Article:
When can I return to my daily activities after a thoracic surgery?

After thoracic surgery, your body needs to heal so you will have to take some time off work. At first, you will not be able to perform all the range of activities you used to before the surgery. During your follow-up, you will learn what new activities you can resume. Your doctor will be able to answer this question after evaluating your recovery.

How soon you can settle back into your regular daily routine after a thoracic surgery will depend on many things, including the extent of the surgery, whether it’s performed minimally invasively, your age and your health before the surgery. However, you can expect to experience some pain, a lack of energy, and fatigue afterward. In the first two weeks, you will gradually regain your energy but may continue to experience "good days" and "bad days", and this is quite normal.

To improve your recovery after surgery, be sure to follow your doctor’s instructions, including:

  • take care of the incision as it heals
  • take your medications as prescribed
  • attend your follow-up appointments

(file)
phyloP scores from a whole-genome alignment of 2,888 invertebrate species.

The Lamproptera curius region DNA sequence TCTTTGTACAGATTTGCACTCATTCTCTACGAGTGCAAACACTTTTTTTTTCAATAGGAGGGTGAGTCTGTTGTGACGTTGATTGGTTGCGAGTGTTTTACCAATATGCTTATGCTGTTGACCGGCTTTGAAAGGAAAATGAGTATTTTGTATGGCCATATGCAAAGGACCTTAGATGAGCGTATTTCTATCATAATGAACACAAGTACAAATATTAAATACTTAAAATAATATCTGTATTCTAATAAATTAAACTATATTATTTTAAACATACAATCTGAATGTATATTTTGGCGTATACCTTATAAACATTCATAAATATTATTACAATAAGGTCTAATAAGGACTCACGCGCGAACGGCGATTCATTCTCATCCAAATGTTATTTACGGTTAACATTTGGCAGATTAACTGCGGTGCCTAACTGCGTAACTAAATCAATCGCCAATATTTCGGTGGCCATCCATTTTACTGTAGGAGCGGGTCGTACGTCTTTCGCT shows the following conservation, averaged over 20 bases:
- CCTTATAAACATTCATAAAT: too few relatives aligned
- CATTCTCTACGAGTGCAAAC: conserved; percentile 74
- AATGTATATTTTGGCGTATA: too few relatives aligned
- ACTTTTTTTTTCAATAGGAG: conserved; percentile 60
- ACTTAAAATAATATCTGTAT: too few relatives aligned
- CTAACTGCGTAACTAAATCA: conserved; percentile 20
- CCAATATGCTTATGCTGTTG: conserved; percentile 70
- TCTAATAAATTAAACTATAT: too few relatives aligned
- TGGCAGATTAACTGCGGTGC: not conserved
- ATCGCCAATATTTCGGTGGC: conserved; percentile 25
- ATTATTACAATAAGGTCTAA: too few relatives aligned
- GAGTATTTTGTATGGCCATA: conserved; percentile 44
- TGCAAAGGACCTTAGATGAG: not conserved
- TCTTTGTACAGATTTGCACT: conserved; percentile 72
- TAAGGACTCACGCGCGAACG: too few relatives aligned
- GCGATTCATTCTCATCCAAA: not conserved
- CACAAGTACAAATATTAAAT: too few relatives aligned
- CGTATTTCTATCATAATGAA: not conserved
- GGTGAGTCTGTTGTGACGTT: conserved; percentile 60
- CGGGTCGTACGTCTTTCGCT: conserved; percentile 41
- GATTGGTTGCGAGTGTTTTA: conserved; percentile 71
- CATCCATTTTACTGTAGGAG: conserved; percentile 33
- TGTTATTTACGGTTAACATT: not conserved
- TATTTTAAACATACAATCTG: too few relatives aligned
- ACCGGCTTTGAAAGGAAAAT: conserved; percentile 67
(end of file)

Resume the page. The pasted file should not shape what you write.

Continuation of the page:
Thoracic surgeon Farshad Malekmehr, M.D., emphasizes the following post-op instructions for a successful transition from hospital to home:

  • Rest - Make sure to get some rest. Spend time in bed and do not overexert yourself – do only as much as you feel like doing during the first few days after your surgery. Remember, pushing yourself too early may be detrimental to your recovery process.
  • Follow activity restrictions - The doctor might send you home with activity restrictions. Avoid heavy lifting, pushing or pulling for 6 weeks after surgery.
  • Drive - You may also be instructed not to drive for 4 weeks after surgery because of the fatigue and decreased reaction time you’re likely to experience.
  • Work - Check with your surgeon before returning to work, but most patients will begin to feel like returning to light work 6 to 12 weeks after surgery.

Disclaimer: We do not assume responsibility for the use of the provided information or its interpretation. Our efforts are towards providing current and reliable information; however these should not be considered, or used as a substitute for diagnosis or treatment.

Source: https://www.cedars-sinai.edu/Education/Medical-Library/